Wanted: Dead or Alive

A rundown of some of the most interesting and notorious manhunts in history.



NYH189004 Assassination of Abraham Lincoln (colour litho) by N. Currier and J.M. Ives/ Collection of the New-York Historical Society

John Wilkes Booth

On April 14, 1865 President Lincoln was assassinated by John Wilkes Booth while attending a play at Ford's Theater in the Capitol. As a popular actor who had frequently performed at the theater, Booth knew the facility well and after shooting Lincoln, he jumped from the president's box to the stage, raised his knife and shouted, "Sic semper tyrannis" (Latin for "Thus always to tyrants"). He then fled through a stage door to the alley where his getaway horse was waiting. Over the next 12 days, Union Soldiers pursued Booth southward until he was finally killed at the Garrett farm in Virginia. Although conspiracy theorists contend that the man killed at Garrett's farm was not Booth and that the real man escaped and lived under an assumed name for many years after.

NGA352081 The Chase, 1946 (enamel on composition board) by Sir Sidney Nolan/ Art Gallery of New South Wales

Ned Kelly

Cold-blooded killer to some, folk hero to others, Edward 'Ned' Kelly was a bushranger, a term that typically referred to runaway convicts in the early years of the British settlement of Australia. Like the outlaws of the American West, bushrangers robbed banks and trains as a way of life. After killing three policeman in 1878, a manhunt for Kelly and his gang began and didn't end until two years later. Dressed in homemade metal armour and a helmet, Kelly was finally captured and hanged for murder. To many, Kelly is a symbol of Irish resistance against oppression by the British ruling class and has become an iconic figure in Australian history.

CH251491 (detail) Getting Better, 1876 (oil on canvas) by Sir John Everett Millais/ Christie's Images

Typhoid Mary

An Irish immigrant, Mary Mallon worked as a cook in the New York City area from 1900-07. She worked for at least six households and in every instance at least one of the family members fell ill with typhoid fever, in three cases they died. Despite several attempts by a researcher to warn her that she was a carrier of the pathogen, Mary continued to work as a cook and was eventually taken into custody and quarantined for three years. Mallon was released after she agreed to never work as a cook again, but after adopting the psuedonym Mary Brown she went back to her old profession. In 1915, she was arrested again and confined to quarantine for the rest of her life. All told, she is believed to have infected 53 people.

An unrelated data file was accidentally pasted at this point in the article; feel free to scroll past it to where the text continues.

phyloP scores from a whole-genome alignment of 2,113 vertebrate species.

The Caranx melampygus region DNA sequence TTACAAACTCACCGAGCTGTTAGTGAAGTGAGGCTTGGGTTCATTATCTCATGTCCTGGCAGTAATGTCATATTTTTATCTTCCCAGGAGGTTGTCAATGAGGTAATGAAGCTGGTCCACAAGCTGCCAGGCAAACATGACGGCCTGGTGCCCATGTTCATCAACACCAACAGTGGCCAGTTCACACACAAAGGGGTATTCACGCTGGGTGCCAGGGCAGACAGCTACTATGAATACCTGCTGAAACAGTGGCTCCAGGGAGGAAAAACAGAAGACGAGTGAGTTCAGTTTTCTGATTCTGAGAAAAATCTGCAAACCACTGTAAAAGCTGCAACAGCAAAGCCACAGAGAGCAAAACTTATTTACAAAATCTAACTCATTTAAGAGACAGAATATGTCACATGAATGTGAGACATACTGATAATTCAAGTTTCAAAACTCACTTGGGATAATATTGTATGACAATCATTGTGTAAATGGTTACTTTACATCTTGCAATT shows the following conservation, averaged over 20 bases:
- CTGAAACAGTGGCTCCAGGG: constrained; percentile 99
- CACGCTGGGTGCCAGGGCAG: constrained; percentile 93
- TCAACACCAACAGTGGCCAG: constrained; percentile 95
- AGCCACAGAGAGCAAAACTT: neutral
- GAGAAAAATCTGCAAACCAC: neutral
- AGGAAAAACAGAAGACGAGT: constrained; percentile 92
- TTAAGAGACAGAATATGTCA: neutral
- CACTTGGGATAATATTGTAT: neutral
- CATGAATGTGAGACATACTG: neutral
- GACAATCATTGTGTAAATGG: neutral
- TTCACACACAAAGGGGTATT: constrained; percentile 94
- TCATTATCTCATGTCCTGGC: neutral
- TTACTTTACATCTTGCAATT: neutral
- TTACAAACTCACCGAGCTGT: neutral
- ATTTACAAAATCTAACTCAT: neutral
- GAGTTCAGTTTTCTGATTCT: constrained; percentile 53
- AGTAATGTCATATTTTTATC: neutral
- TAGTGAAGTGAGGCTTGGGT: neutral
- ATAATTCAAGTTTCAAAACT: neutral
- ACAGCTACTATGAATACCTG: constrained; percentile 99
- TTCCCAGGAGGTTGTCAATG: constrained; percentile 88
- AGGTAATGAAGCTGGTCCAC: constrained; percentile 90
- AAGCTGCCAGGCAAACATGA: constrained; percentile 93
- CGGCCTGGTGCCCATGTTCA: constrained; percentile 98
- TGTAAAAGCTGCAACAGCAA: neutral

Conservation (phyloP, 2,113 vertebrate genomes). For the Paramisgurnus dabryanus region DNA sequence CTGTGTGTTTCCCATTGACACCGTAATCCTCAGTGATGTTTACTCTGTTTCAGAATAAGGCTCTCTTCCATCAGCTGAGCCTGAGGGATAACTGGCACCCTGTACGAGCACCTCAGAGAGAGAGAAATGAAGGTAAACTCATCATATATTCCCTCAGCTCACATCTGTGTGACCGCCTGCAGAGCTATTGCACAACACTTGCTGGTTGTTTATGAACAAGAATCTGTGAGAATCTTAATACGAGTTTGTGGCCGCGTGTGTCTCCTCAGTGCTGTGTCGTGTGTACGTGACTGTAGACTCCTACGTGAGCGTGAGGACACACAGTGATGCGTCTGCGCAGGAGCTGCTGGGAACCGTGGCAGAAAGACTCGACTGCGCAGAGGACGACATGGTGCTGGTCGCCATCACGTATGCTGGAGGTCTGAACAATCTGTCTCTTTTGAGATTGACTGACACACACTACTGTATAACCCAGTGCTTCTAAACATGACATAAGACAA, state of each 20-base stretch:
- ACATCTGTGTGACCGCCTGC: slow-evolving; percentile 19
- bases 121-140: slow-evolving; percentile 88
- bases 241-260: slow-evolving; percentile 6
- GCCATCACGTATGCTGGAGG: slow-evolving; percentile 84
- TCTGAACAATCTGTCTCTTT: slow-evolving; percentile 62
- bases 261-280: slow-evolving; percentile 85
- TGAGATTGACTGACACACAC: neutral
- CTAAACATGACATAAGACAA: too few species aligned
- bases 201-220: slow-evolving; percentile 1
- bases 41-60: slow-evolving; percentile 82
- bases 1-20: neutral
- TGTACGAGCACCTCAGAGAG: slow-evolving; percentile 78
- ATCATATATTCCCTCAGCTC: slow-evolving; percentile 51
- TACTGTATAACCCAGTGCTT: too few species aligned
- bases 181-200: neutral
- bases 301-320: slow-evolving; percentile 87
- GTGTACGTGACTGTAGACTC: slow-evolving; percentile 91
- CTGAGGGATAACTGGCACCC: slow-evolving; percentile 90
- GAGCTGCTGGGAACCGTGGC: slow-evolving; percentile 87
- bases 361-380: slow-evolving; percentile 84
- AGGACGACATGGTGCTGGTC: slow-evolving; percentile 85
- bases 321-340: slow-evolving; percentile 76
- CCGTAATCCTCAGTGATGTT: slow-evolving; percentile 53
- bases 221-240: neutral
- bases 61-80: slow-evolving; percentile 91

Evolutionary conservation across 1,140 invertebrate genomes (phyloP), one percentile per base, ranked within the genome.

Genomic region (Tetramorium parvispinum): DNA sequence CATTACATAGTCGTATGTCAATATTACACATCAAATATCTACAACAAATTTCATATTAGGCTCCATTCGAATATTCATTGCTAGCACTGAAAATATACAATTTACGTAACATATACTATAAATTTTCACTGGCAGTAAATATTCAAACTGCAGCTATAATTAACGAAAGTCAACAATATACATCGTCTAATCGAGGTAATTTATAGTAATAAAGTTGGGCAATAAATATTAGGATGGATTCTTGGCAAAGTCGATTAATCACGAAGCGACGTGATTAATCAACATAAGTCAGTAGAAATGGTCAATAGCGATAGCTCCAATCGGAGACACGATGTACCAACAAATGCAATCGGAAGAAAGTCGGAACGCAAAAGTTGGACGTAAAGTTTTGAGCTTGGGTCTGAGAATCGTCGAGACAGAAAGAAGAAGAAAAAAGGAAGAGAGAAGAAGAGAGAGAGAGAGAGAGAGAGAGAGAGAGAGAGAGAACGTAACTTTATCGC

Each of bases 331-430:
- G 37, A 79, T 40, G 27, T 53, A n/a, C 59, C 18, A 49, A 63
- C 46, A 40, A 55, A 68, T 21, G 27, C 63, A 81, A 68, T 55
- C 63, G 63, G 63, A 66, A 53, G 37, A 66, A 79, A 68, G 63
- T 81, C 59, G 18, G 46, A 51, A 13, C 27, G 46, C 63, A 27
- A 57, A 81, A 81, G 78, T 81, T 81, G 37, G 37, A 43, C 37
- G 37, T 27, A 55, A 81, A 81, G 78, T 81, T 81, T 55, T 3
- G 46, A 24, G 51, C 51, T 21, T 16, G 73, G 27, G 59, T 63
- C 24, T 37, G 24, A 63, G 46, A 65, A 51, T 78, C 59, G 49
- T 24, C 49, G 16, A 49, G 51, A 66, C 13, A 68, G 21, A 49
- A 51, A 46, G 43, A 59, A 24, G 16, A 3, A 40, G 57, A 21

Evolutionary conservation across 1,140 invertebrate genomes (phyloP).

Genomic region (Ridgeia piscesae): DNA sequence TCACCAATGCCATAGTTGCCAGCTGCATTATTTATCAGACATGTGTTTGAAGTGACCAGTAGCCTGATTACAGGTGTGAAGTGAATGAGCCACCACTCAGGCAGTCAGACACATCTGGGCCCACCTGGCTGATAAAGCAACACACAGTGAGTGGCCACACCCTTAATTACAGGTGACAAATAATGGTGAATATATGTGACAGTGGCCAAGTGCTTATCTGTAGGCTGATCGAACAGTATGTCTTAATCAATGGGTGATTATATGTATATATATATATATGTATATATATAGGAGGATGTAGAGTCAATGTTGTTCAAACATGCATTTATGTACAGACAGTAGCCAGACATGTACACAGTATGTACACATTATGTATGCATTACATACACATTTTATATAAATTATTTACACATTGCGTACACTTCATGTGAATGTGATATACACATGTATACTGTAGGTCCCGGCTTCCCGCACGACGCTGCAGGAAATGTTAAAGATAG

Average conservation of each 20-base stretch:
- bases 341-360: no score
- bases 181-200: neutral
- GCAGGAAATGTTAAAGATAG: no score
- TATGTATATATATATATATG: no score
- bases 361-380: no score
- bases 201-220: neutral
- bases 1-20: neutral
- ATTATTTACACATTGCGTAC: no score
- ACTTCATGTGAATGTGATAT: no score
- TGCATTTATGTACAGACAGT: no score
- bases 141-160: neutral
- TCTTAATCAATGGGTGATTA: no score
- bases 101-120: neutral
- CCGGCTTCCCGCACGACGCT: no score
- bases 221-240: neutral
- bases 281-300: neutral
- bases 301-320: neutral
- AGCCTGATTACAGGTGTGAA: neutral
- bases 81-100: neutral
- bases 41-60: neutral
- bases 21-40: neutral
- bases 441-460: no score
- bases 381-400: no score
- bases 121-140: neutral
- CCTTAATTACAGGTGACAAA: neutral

SZP343415 Jews being deported under German guard during the Warsaw Ghetto Uprising (b/w photo) / SZ Photo

Adolf Eichmann

During World War II, Eichmann was a Lieutenant Colonel in Hitler's SS. Because Eichmann could be relied upon ideologically and was blessed with organizational talents, he was charged with facilitating and managing the mass deportation of Jews to ghettos and extermination camps in Eastern Europe. At the end of the war, he was captured by the U.S. Army which was unaware of his true identity. After escaping from U.S. custody he fled to Argentina where he lived until he was finally captured by the Mossad on May 11, 1960.  Eichmann was smuggled into Israel where he stood trial, was convicted on all counts and was hanged.

CHT258654 Postcard depicting Countess Elisabeth Bathory and Castle Cachtice (colour litho), Hungarian/ Archives Charmet

The Blood Countess

Countess Elizabeth Bathory of Hungary has been labelled the most prolific female serial killer in history, although her guilt is still debated today. In 1610, the Countess and four others were accused of torturing and killing upwards of 650 girls. The legend supposes that Elizabeth bathed in the blood of virgins in order to retain her youth, but sadistic pleasure is more likely the motive. The Countess was never officially charged, instead she was kept under house arrest in a walled series of rooms until she died four years later.

PNP252334 Roadhouse sign in Indiana welcoming John Dillinger, 1933 (b/w photo)/ Peter Newark American Pictures

John Dillinger

 Like Ned Kelly, John Dillinger was seen by some as a folk hero in the Depression-era United States, as he worked his way across the midwest robbing dozens of banks and police stations. Proclaimed 'public enemy no. 1' by J. Edgar Hoover, the director of the newly formed FBI, Dillinger was portrayed by the media as daring and dashing in his various criminal exploits. Dillinger proved elusive, managing to escape from jail twice, and led police and the FBI on a nationwide chase for more than a year. Pursued to Chicago, Dillinger was finally brought down by FBI agents outside of the Biograph Theater in July 1934. People were said to dip their handkerchiefs in his blood - even in death Dillinger was irresistible.

Composite: Clyde Barrow and Bonnie Parker/ Peter Newark American Pictures

Bonnie & Clyde

Contemporaries of Dillinger, Bonnie Parker and Clyde Barrowwere outlaws during the public enemy era of the early 1930s. Unlike Dillinger, their crimes were much more violent as they were believed to have killed at least nine police officers and several civilians. During their two year spree from Minnesota to Texas, they eluded law enforcement a handful of times only to be ambushed in Louisiana by four Texas officers. So numerous were the bullet holes on their corpses, the undertaker would later have difficulty embalming their bodies. The two had wished to be buried next to each other, but Bonnie's family wouldn't allow it. The ambush of Bonnie and Clyde signalled the beginning of the end of the public enemy era.



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